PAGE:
Newey: A great adventure joining Red Bull
19 October, 2011
Oct.19 (Red Bull) Which of the two Formula One world championships is the more important? For the sporting public at large, the Drivers’ title holds sway; in the F1 paddock, the Constructors’ probably just edges it – and not just because there are bonuses and bragging rights at stake. The Constructors’ title is for the team: it recognises every long shift in the factory and every quick pitstop at the race track. It celebrates shared effort and exhaustive commitment …it also says you had the best car.
Adrian Newey is no stranger to success. As a designer, a race engineer and a technical director, he’s spent the last 20 years racking up victories and championships across a variety of formulae and in a range of teams. The 2011 RB7 is the latest in a long line of technologically superior racing cars that have sprung from Adrian’s drawing board (which he still uses). In reflective mood, before hurrying back to Milton Keynes from the Far East, Adrian answered a few questions on his most recent triumph and his design philosophy in general.
After working with many championship-winning teams in the past, does it mean more to do it with a team starting from scratch?
Newey: It’s been a great adventure joining Red Bull. People thought I’d really lost it this time and taken on too much but it’s been such a great atmosphere. Obviously [I joined] with the aspiration and hope that we could win races and perhaps even championships. That’s why you start an F1 project. That’s why you’re in F1. However it’s one thing hoping it might be possible, it’s quite another achieving it. That made last year so special. We had a good year in 2009 too but didn’t quite do it. I think there are a few people who thought it was a one-year flash in the pan, and that we would fade away. But thanks to everybody’s hard work and dedication and drive, we’ve managed to keep it there
You go to great lengths to acknowledge the efforts of your team, but for you specifically, how do you design a car? Where do you begin?
Newey: First of all it depends on whether or not you’re working with a new set of regulations. We had a big regulation change at the start of 2009, which meant a clean sheet of paper, blue sky approach, trying to think of what those regulations demanded and what were the best solutions we could come up with to meet those regulations. You try to avoid preconceptions and work it out from first principles. That was RB5. The two subsequent cars from last year and this year have been evolutions of that car. Luckily it was a sound car and one that we were able to evolve. There have been big regulation changes since then but all changes that we could fit into the basic philosophy of the 2009 car. To answer the question more directly, it’s the old 95 per cent perspiration, five per cent inspiration. The perspiration is just trying to evolve the car in a Darwinian way: looking at it; critiquing it; figuring out when bits could be a little bit better and then trying to make them that little bit better.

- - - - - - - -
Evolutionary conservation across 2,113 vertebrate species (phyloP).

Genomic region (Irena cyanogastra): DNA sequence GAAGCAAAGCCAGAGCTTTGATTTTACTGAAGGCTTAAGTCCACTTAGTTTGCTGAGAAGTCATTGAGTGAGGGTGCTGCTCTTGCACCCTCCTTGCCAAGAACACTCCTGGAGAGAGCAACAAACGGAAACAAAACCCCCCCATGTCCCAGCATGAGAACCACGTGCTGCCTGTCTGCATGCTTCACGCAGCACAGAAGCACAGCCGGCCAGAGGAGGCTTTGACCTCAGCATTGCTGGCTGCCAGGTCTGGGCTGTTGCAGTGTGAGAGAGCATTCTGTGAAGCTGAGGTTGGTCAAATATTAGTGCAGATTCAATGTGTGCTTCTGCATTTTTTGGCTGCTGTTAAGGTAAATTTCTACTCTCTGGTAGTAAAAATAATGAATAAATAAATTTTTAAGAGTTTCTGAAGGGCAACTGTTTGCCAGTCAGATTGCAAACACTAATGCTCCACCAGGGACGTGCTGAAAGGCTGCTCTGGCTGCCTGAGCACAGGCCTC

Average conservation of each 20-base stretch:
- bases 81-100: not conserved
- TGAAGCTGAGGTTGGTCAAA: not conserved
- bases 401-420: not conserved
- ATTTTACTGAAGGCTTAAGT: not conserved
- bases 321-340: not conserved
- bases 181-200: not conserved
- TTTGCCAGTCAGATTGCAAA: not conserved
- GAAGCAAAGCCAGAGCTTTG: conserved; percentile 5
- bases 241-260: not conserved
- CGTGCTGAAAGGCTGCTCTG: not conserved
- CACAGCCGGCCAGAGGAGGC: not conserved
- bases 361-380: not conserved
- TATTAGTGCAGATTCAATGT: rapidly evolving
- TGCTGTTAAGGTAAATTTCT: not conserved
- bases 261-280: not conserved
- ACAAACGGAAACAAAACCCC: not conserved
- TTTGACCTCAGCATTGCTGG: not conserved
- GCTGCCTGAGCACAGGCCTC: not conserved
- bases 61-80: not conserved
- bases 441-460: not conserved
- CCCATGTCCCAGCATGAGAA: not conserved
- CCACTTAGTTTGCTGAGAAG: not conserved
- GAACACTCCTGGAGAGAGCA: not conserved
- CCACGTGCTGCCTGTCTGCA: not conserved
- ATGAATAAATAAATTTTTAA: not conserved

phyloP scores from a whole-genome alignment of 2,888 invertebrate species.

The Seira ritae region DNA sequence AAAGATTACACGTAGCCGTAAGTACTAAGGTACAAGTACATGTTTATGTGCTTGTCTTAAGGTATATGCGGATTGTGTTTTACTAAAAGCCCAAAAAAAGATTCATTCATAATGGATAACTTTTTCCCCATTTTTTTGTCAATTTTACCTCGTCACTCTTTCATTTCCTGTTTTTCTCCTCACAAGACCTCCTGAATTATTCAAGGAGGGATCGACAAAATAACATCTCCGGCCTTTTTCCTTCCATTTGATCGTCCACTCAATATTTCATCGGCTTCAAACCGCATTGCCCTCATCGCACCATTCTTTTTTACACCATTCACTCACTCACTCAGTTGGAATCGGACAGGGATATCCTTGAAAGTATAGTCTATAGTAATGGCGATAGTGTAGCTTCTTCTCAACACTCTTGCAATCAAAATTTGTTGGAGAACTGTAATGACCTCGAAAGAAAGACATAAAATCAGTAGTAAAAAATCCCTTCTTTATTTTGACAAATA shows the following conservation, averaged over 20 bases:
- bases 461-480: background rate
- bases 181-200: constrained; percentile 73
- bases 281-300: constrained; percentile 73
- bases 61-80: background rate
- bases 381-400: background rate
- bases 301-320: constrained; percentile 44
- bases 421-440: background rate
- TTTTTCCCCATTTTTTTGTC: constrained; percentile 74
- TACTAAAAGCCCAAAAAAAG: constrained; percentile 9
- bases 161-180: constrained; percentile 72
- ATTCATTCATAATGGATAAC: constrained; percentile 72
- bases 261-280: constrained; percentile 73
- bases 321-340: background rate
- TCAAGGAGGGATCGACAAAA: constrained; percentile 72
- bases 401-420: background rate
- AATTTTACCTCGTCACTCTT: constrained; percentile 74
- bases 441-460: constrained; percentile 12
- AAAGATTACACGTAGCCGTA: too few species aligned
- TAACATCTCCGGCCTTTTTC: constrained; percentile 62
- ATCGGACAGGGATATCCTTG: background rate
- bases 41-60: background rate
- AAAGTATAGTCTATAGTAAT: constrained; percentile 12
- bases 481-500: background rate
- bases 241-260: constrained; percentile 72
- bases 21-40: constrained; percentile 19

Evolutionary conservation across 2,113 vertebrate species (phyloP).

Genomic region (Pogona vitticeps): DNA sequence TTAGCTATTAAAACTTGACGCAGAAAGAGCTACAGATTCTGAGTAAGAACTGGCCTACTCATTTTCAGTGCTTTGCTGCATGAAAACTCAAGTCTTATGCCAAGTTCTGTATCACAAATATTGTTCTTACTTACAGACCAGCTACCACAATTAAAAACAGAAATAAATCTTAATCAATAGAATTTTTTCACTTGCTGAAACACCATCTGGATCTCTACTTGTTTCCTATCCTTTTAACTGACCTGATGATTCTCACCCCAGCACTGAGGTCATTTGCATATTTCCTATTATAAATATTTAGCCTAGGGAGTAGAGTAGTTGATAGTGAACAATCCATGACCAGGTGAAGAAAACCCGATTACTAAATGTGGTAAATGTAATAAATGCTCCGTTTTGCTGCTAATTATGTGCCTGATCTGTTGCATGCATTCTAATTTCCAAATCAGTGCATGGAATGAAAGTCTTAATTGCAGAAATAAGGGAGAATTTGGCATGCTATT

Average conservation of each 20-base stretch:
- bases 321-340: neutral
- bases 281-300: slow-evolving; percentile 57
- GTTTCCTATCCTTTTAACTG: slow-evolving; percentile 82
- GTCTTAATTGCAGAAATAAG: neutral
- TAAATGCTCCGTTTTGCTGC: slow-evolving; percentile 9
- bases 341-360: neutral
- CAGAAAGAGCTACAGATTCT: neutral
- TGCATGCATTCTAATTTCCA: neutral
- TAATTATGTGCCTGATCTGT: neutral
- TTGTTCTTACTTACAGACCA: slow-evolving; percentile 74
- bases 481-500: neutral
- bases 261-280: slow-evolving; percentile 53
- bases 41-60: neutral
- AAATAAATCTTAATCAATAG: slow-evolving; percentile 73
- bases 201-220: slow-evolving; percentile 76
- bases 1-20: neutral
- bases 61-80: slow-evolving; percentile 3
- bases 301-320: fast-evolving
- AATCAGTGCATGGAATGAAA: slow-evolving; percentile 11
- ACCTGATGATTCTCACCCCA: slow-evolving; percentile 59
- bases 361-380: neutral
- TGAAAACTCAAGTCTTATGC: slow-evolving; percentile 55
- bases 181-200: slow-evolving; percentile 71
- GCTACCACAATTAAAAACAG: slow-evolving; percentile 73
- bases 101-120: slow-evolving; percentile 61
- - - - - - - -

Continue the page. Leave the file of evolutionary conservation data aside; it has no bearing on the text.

The other bit is more the lightbulb of looking at something, perhaps feeling a bit frustrated by it, feeling as though there ought to be a better idea out there, a better solution. Personally, I often find I get stuck, walk off and do something else. I might leave it for a day, a week, a month but the brain’s an amazing thing. These problems sink into the subconscious and quietly tick away. Then when you’re doing something random, having a shower or something like that, the idea will come up and you have to rush into work and sketch it out on the drawing board. After that comes the decision bit. It’s no good having those ideas if they don’t make the car go faster. You see so many people, they come up with an idea and are naturally proud of it: they chase it, pursue it and won’t let it go, even when it starts to become evident that actually it isn’t the right way to go. There has to be a combination of the artistic brain and the physics, working together and trying to ensure that you don’t stick with an idea that’s going to end up as a pile of poo.
Do you feel nervous in the winter when the car’s about to go to its first test?
Newey: There is nervousness when the car first runs. You obviously have your wind tunnel figures and so on, and you have done your research, so you know what it should do in principle. You don’t know whether that will be enough, relative to the opposition, because you don’t know what they’ve managed to achieve over the winter. But more immediately when the car first runs there’s always that concern of, actually, will it behave like the wind tunnel numbers say it will – or is there a hidden problem with it? Take last year’s car, the RB6, when it first ran in a wet test at Jerez. Initially the car really didn’t behave. We had a couple of problems with it – and I was thinking ‘this might be a long season’ but we now have the research tools that, if we use them wisely, we can iron out minor bugs and off you go.
What does Sebastian Vettel bring to the package, and what does he demand of you?
Newey: First of all Sebastian completely belies his age. He has an experience and maturity that is quite stunning. But also, he works hard at it, and very much keeps his feet on the ground, he’s very dedicated to understanding the car and his own driving. He spends a lot of time in the evening looking at that. He’s sensitive to good feedback and I get the impression that, every time he drives the car he learns something new. He’s a little sponge. That’s refreshing for everybody. It helps bring the drive the team has in all senses. If you have a driver who’s naturally very gifted, but lacks dedication then that can start to reflect in the team, in certain areas. Sebastian – and Mark – are very determined, very driven.